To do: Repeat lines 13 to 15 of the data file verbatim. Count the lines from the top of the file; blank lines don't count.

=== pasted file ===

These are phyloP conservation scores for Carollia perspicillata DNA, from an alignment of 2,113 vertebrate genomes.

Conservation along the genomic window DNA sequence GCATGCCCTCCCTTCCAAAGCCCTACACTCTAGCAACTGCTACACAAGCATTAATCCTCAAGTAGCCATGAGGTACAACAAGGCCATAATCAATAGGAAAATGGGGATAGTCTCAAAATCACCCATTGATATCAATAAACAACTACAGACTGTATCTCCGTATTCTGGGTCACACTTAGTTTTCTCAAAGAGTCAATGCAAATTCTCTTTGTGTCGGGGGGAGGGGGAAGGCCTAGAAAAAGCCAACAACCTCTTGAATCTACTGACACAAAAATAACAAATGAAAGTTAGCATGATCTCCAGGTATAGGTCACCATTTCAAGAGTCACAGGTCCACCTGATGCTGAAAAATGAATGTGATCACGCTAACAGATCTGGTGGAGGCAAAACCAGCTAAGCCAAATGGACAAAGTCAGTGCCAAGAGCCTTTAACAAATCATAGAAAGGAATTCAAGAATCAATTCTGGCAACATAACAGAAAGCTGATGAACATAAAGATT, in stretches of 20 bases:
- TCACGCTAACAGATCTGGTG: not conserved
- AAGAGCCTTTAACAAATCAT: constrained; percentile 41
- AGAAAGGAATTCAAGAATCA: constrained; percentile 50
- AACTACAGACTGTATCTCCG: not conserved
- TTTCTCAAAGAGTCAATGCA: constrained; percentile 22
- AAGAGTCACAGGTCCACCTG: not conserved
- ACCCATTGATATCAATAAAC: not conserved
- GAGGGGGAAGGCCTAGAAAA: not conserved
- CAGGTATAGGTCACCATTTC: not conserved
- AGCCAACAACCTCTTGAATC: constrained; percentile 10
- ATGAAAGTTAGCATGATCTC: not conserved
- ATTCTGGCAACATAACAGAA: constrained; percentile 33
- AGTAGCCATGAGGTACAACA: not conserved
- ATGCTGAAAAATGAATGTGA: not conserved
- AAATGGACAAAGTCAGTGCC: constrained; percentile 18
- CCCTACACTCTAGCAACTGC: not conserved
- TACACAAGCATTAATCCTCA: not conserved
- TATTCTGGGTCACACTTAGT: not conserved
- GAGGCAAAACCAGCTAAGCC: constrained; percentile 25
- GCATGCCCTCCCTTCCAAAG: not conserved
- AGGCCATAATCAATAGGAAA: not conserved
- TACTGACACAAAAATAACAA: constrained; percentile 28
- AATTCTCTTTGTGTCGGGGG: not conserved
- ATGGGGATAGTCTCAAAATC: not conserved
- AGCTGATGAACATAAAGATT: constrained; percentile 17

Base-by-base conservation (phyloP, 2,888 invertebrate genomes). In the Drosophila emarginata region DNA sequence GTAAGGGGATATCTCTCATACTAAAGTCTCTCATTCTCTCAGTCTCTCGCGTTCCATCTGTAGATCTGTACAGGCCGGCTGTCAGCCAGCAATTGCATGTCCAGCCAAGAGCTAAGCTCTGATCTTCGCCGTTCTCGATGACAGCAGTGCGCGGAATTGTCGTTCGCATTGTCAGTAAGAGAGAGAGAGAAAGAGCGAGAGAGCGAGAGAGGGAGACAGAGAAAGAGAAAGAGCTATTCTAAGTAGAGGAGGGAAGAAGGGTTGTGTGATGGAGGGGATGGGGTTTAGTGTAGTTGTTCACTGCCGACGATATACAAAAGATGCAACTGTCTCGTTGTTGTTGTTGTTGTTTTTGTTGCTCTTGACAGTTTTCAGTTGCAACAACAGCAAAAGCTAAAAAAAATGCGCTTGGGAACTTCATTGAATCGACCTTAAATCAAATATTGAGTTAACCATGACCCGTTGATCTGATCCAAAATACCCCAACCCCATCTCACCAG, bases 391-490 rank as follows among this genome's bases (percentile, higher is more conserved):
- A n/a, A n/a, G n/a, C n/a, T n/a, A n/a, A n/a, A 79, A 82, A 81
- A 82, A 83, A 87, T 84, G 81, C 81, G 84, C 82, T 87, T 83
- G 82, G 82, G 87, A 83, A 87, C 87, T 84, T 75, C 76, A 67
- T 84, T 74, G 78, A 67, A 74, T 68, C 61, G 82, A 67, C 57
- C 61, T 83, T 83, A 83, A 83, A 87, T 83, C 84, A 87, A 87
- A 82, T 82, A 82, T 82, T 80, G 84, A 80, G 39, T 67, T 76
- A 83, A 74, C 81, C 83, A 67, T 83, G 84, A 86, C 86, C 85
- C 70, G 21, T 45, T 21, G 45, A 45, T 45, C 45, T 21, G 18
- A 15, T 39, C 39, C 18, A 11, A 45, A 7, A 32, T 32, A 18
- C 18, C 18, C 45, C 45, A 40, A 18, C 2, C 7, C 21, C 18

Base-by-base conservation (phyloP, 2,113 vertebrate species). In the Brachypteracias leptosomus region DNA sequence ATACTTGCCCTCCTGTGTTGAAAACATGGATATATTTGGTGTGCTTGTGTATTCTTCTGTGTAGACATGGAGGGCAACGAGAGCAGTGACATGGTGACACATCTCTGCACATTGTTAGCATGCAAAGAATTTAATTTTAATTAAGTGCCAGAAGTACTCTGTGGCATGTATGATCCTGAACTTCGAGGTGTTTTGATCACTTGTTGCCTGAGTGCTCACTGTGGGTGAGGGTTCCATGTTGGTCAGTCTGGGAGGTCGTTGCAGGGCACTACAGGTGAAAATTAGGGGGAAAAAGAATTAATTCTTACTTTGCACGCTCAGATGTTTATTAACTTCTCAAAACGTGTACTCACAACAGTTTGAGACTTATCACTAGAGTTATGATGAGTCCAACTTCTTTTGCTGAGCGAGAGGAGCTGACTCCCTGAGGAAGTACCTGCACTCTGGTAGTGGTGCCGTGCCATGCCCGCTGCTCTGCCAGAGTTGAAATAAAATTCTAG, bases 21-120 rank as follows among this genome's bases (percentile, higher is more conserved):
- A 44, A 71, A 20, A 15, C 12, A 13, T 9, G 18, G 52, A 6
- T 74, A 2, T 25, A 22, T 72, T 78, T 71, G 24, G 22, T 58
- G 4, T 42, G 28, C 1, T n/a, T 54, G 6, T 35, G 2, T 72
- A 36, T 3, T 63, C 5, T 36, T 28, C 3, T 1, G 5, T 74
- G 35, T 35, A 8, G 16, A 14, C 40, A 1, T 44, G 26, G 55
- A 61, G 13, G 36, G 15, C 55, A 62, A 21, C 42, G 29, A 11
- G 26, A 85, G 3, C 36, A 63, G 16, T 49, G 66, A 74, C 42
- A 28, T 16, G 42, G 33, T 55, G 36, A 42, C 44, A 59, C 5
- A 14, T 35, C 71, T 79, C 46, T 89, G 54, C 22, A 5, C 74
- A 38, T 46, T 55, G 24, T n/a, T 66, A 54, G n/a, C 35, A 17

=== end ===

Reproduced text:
- ATGAAAGTTAGCATGATCTC: not conserved
- ATTCTGGCAACATAACAGAA: constrained; percentile 33
- AGTAGCCATGAGGTACAACA: not conserved